BTP in favour of free Wi-Fi exploratory talks


PHILIPSBURG–Bureau Telecommunications and Post (BTP) St. Maarten has thrown its support behind the exploratory talks that were held recently for free Wi-Fi for visitors to St. Maarten.  

In a press release on Friday, BTP said it applauds the initiative from Minister of Tourism, Economic Affairs, Transport and Telecommunications (TEATT) Melissa Arrindell-Doncher and Tourism Director Rolando Brison to explore solutions that can “truly benefit our island and further enhance our tourism product.”

BTP said St. Maarten is a one pillar economy that depends on tourism, whose income contributes to almost 85 per cent of the country’s economy. “Looking into ways to safeguard tourism, cater better to our visitors, listen carefully to their needs, and embracing modern technology as a tool to increase their satisfaction is imperative if we want economic growth for our nation,” BTP said.


The regulator’s views come on the heels of statements made by TelEm Group Chief Executive Officer (CEO) Kendall Dupersoy who said on Thursday that he was against the free Wi-Fi idea.

In response to Dupersoy’s statement BTP Director Anthony Carty noted a statement made by the UN about the Internet, showing how internet is now being looked at globally. The UN statement said “the Internet, so embedded in the lives of so many people, acting as the main way for information exchange, that to deny access to everyone in the world is a breach of human rights.”

Carty said Internet in this day and age must be seen as public utility – just like electricity and water – that should be available and accessible to everyone. “Recognising the need and importance of Internet services for our citizens and visitors, to connect to the World Wide Web, should be of the highest priority in every discussion,” Carty noted.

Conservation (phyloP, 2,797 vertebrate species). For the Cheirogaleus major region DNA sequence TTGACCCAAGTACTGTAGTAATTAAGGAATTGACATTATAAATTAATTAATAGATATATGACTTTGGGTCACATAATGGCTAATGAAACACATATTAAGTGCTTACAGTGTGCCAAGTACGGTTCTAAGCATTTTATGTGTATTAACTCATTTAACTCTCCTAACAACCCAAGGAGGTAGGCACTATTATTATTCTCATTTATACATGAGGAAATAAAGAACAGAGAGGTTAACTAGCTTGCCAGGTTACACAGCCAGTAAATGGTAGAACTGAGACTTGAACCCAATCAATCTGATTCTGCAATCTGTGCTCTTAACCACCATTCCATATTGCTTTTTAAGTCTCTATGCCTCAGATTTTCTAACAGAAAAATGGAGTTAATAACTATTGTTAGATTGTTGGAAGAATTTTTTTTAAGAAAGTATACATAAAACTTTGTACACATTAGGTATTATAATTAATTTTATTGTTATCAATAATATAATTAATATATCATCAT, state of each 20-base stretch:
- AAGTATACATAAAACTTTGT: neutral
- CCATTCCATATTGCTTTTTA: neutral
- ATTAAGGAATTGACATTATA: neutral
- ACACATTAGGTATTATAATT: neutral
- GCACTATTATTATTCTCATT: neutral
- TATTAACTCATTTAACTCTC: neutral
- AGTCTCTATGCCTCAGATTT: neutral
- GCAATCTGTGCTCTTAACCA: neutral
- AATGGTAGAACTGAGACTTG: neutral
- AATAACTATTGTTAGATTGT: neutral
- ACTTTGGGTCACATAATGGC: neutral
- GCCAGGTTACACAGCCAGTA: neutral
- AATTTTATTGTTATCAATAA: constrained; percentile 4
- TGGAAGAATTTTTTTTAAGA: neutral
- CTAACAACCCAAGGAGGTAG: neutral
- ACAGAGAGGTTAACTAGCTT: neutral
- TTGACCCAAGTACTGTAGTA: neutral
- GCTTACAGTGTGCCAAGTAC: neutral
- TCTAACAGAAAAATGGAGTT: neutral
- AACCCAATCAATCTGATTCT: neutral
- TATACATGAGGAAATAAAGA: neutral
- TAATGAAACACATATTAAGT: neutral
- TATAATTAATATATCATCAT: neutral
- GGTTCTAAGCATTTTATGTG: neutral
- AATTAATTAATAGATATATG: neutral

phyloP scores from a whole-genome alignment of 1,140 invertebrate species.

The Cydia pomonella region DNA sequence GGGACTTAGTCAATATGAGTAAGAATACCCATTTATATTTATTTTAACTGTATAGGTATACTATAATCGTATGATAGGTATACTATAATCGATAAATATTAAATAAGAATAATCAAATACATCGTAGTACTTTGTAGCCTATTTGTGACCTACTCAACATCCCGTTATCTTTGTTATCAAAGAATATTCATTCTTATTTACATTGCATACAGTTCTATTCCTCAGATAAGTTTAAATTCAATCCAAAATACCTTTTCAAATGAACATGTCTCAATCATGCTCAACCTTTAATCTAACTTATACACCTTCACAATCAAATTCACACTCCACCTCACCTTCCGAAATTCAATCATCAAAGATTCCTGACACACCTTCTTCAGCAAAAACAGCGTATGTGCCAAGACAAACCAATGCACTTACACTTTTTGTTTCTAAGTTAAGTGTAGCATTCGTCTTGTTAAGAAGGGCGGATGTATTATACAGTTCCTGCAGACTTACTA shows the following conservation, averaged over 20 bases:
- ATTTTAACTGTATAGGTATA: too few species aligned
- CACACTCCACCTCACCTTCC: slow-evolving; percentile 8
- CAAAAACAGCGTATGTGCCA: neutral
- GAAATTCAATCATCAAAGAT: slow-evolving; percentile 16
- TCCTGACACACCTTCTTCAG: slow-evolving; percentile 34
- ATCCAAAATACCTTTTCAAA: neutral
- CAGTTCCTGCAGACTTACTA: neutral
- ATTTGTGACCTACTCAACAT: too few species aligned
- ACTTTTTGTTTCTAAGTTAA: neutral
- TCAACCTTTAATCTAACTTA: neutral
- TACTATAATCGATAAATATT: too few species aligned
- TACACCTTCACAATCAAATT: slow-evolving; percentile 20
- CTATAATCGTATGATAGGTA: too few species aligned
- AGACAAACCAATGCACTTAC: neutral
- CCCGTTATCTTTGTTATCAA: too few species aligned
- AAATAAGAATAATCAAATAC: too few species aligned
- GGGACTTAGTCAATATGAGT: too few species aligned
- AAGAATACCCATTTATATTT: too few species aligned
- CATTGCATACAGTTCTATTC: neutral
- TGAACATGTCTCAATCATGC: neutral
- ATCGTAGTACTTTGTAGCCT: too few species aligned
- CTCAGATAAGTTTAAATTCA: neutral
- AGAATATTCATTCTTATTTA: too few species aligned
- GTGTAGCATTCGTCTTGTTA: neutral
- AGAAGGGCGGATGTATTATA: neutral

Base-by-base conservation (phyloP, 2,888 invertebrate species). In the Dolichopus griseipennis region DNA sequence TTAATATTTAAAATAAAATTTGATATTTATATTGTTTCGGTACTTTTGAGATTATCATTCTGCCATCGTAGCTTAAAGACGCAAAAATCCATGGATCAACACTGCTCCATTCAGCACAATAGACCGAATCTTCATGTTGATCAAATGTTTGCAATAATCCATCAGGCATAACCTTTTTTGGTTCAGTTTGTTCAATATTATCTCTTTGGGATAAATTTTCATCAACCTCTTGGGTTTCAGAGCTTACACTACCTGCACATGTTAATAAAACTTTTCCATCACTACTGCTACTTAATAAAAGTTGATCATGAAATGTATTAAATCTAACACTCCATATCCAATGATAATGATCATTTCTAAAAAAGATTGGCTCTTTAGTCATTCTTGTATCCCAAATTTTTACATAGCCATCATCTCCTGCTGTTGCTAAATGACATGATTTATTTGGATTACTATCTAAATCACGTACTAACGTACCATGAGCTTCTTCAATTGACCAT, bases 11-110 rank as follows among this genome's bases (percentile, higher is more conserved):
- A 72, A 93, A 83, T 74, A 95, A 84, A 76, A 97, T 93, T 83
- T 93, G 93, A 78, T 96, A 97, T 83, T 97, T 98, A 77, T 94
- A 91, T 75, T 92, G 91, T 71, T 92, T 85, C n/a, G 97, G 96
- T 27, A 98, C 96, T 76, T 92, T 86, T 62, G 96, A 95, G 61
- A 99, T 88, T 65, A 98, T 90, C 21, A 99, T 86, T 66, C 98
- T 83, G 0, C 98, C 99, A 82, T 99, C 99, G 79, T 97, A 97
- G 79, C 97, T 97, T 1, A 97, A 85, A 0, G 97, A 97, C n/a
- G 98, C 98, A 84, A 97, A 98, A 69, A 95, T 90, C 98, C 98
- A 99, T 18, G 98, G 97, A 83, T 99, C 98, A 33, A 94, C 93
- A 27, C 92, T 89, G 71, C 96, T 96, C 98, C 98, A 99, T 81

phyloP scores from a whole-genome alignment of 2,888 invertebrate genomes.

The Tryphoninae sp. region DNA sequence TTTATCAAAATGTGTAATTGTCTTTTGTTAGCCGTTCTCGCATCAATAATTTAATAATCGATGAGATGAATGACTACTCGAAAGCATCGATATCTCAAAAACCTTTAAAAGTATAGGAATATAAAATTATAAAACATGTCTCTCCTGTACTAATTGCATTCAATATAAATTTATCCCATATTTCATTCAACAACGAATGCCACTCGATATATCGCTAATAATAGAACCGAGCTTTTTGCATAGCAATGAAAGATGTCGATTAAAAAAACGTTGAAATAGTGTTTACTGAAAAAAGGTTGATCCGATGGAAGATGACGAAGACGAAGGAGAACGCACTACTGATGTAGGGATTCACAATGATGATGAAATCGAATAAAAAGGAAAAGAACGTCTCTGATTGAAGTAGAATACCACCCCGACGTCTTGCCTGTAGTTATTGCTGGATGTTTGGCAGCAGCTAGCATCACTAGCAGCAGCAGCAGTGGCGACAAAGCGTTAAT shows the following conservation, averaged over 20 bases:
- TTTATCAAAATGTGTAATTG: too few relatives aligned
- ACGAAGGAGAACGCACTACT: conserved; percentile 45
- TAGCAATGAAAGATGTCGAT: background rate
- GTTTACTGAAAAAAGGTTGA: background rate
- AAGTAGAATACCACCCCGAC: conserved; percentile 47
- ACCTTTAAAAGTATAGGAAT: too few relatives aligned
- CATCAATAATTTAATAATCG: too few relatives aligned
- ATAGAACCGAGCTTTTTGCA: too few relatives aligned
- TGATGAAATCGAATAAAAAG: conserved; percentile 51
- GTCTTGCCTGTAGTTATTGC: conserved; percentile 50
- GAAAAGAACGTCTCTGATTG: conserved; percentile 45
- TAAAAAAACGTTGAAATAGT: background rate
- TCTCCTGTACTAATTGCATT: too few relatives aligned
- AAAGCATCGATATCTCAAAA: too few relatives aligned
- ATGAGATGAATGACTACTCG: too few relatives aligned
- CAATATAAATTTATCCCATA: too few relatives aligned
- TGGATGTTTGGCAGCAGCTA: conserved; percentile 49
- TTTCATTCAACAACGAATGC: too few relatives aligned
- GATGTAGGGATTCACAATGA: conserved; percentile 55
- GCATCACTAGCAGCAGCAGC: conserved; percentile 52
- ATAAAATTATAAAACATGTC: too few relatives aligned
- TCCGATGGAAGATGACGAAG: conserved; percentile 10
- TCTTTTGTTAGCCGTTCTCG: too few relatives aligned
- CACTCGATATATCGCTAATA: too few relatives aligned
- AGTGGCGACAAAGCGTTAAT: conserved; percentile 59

Head of Consumer Affairs and Sector Development at BTP Ryan Wijngaarde said free public Wi-Fi is common practice in many countries, cities and island territories around the world. “It’s being used for education purposes and utilized by millions of students, it’s an essential tool to bridge the digital divide in country, whereby less fortunate people can still visit hotspots to get connected. We’ve seen that it’s being used for disaster relief, whereby residents after natural disaster, still have places to connect to the internet to communicate with family and friends, and last but not least, free public Wi-Fi is the most essential tool nowadays for Tourism, Country, City, and island promotion. Free Wi-Fi zones gives your town a modern look and demonstrates forward thinking,” he noted.

According to BTP, regional and international studies indicate that the first thing visitors are doing when coming of the cruise ship, yacht or plane, is to search for Wi-Fi and connect to the Internet to check messages, communicate with their family and friends back home, and update social media. If our main focus is, and remains, to monetize tourist – via super expensive data roaming charges – and not to facilitate, we might win the battle but lose the war.”

Carty: “When talking about free public Wi-Fi, it must be clear that the intention is to make the service free for end-users in designated areas (e.g. tourism hotspots), whereby the Ministry of TEATT/ Tourism Bureau can enter into commercial agreements with Internet Service Providers for bandwidth and infrastructure. As we are talking about a very large data consumption, to our opinion there still will be a big revenue model that St. Maarten service providers can benefit from. There are many examples were this is being done, including Aruba & Curacao, and we are confident that this can work for St. Maarten too, and will be beneficial for all major players involved.”

BTP said offering free Wi-Fi services is not a new thing; many businesses in St. Maarten are offering free Wi-Fi services to guest to accommodate them and at the same time capturing data for marketing purposes. “Broadband expenses are often partly being paid back by allowing business to advertise on the landing page. That government is trying to replicate a proven business model on designated strategic locations, is justifiable, and at no point the government should be held hostage by service providers that are making claims of a potential loss in (roaming) revenues, and therefore not be able to invest in corporate social responsibility.”  

BTP said it will be liaison between the TEATT Minister and the telecom industry, and it encourages the minister to continue to engage in conversations with different telecom service providers in St. Maarten and to continue to explore opportunities to improve communication services on the island for residents, businesses and tourists.

Source: The Daily Herald